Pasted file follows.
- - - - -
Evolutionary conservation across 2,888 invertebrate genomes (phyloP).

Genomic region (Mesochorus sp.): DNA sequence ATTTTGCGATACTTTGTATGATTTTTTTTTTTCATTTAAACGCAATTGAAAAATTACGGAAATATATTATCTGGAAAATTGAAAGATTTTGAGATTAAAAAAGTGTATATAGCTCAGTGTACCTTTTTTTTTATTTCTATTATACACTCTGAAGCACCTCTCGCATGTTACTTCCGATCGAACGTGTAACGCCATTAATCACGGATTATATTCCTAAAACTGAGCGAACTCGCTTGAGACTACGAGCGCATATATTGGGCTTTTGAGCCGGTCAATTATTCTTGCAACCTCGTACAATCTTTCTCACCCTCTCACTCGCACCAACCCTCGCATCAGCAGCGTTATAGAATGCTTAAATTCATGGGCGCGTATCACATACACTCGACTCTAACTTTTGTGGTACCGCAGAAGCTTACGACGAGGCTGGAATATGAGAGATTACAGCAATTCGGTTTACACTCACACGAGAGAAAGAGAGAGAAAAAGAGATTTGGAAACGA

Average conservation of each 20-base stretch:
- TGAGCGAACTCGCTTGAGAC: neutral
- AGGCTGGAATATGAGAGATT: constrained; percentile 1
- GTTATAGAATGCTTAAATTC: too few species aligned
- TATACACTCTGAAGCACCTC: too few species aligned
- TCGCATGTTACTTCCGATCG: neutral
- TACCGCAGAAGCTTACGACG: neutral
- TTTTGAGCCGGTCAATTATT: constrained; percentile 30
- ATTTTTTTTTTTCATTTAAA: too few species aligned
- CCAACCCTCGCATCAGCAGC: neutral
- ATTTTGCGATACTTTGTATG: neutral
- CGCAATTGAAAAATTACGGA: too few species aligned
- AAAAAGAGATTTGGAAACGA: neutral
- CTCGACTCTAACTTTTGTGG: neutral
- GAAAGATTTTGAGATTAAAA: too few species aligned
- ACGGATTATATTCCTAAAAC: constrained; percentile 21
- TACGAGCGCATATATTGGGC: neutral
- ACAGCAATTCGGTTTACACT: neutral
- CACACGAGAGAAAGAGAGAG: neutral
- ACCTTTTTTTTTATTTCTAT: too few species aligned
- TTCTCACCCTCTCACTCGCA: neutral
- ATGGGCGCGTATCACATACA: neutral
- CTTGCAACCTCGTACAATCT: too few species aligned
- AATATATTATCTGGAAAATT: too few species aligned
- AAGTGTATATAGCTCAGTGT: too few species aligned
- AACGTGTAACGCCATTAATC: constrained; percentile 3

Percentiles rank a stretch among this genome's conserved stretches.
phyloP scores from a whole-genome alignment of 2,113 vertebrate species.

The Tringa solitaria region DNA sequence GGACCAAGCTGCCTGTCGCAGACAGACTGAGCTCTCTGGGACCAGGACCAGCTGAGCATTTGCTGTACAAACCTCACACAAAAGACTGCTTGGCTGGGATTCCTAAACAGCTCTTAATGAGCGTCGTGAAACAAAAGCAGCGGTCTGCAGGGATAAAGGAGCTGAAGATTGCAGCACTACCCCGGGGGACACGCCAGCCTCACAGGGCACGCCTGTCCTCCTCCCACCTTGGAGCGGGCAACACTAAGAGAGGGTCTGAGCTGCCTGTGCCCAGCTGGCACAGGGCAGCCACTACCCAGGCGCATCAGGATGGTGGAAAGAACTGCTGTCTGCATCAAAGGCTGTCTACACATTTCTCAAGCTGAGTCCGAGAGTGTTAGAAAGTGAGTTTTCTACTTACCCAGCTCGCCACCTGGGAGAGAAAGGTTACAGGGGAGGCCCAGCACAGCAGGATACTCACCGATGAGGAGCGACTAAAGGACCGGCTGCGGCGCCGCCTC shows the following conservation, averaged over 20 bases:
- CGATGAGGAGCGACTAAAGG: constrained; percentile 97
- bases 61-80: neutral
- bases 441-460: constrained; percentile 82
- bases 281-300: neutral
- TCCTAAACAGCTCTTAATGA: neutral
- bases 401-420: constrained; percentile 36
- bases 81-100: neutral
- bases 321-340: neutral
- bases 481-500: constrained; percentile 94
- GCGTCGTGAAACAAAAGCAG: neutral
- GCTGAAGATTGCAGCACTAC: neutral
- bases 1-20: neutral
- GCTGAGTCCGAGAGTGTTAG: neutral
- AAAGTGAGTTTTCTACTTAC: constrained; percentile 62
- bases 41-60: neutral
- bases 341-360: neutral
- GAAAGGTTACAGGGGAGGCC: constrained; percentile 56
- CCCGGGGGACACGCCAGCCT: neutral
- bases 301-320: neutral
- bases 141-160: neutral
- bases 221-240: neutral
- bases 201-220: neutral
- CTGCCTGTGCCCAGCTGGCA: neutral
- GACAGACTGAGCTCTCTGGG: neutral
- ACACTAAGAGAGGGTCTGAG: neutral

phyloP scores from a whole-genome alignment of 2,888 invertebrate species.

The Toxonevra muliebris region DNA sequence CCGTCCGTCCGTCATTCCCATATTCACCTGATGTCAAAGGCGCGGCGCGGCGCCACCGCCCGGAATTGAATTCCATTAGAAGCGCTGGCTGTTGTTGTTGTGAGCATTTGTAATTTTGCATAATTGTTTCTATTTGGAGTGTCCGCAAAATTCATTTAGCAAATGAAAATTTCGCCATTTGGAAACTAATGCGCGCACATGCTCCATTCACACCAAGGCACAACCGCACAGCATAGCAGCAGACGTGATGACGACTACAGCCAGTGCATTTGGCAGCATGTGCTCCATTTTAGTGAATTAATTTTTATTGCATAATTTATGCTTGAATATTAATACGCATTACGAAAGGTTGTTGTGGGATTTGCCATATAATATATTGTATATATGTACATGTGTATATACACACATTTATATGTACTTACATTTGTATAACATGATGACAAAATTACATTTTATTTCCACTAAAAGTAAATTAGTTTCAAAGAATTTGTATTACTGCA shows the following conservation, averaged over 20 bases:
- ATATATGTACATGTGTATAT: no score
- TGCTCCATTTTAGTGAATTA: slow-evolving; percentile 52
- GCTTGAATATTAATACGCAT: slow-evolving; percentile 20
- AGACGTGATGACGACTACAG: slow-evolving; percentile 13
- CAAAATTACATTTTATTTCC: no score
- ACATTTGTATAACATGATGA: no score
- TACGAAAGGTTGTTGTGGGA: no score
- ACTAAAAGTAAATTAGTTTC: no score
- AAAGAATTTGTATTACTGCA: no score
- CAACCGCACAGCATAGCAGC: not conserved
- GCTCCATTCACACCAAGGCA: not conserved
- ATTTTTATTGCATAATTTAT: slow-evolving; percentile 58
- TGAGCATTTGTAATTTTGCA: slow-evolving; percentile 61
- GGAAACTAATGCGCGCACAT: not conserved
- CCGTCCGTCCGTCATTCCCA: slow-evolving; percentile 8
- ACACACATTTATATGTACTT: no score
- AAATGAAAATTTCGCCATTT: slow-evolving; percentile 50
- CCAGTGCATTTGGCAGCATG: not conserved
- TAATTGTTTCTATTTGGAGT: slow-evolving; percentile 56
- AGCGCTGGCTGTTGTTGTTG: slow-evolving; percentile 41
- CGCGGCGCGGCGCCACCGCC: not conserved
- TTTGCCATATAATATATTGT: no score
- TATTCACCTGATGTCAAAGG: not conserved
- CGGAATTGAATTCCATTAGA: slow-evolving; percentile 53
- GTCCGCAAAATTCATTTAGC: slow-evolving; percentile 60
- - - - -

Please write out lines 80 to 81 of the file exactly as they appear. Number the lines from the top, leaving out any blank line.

- TTTGCCATATAATATATTGT: no score
- TATTCACCTGATGTCAAAGG: not conserved